We are a commune of inquiring, skeptical, politically centrist, capitalist, anglophile, traditionalist New England Yankee humans, humanoids, and animals with many interests beyond and above politics. Each of us has had a high-school education (or GED), but all had ADD so didn't pay attention very well, especially the dogs. Each one of us does "try my best to be just like I am," and none of us enjoys working for others, including for Maggie, from whom we receive neither a nickel nor a dime. Freedom from nags, cranks, government, do-gooders, control-freaks and idiots is all that we ask for.
Early 21st century Hyperrealism was founded upon the aesthetic principles of Photorealism. However, it is starkly contrasted with the literal approach found in traditional photorealist paintings of the late 20th century. Despite any apparent similarities, the two styles are distinctly apart from one another. Hyperrealist painters and sculptors use photographic images as a reference source from which to create a more definitive and detailed rendering, one that unlike Photorealism, often is narrative and emotive in its depictions. Photorealist painters tended to imitate photographic images, often omitting or abstracting certain finite detail in order to maintain a consistent overall pictorial design. They often consciously omitted human emotion, political value and narrative elements.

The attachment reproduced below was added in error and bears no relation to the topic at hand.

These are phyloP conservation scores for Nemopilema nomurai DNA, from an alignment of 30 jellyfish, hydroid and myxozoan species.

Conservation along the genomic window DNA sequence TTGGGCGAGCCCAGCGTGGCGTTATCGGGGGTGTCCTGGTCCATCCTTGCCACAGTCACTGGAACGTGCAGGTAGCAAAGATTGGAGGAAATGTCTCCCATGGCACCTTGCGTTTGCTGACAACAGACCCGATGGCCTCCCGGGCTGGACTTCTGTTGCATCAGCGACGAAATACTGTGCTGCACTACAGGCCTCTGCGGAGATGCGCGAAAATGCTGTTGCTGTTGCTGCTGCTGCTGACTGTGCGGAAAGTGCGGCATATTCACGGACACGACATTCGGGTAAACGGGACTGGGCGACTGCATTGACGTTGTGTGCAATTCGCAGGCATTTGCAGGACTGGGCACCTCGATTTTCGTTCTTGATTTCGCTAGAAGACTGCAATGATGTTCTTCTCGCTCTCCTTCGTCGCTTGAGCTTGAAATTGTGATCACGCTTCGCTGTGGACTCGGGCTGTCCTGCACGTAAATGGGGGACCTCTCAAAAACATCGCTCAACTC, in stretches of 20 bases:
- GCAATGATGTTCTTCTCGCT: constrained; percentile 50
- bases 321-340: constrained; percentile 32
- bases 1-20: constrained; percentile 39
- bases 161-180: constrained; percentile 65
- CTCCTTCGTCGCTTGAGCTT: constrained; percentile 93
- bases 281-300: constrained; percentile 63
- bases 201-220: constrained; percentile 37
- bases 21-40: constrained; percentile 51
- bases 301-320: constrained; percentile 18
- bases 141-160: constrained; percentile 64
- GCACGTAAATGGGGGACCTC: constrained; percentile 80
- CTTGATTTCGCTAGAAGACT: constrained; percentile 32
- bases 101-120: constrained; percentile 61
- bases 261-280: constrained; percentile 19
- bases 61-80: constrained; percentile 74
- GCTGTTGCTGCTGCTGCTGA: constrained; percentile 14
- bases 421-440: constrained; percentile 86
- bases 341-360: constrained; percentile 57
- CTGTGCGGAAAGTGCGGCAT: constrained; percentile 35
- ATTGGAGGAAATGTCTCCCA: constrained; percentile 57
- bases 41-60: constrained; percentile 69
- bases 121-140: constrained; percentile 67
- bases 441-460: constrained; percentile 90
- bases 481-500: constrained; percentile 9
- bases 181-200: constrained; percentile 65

I would call the painting below by Denis Peterson photorealism, but I am not sure. Artists just paint what they want:
Claudio Bravo. This is Cristo en el Sepulcro (charcoal on paper):
Many people take photorealism as the standard of visual truth, when in fact it's just the highly detailed rendering of how a camera sees object. My understanding of hyperrealism is that it's the attempt to escape the camera's limitations. Both of the bottom two pictures exhibit the limited tonal palette that you find with film, whereas even VelveetaChrome won't get you the luxurious palette in Esteves's paiting. Likewise for the consistency of the lighting & perspective. The biggest strength of painters over photographers is that painters get to cheat in service of their objectives -- folks like Esteves really seem to get that.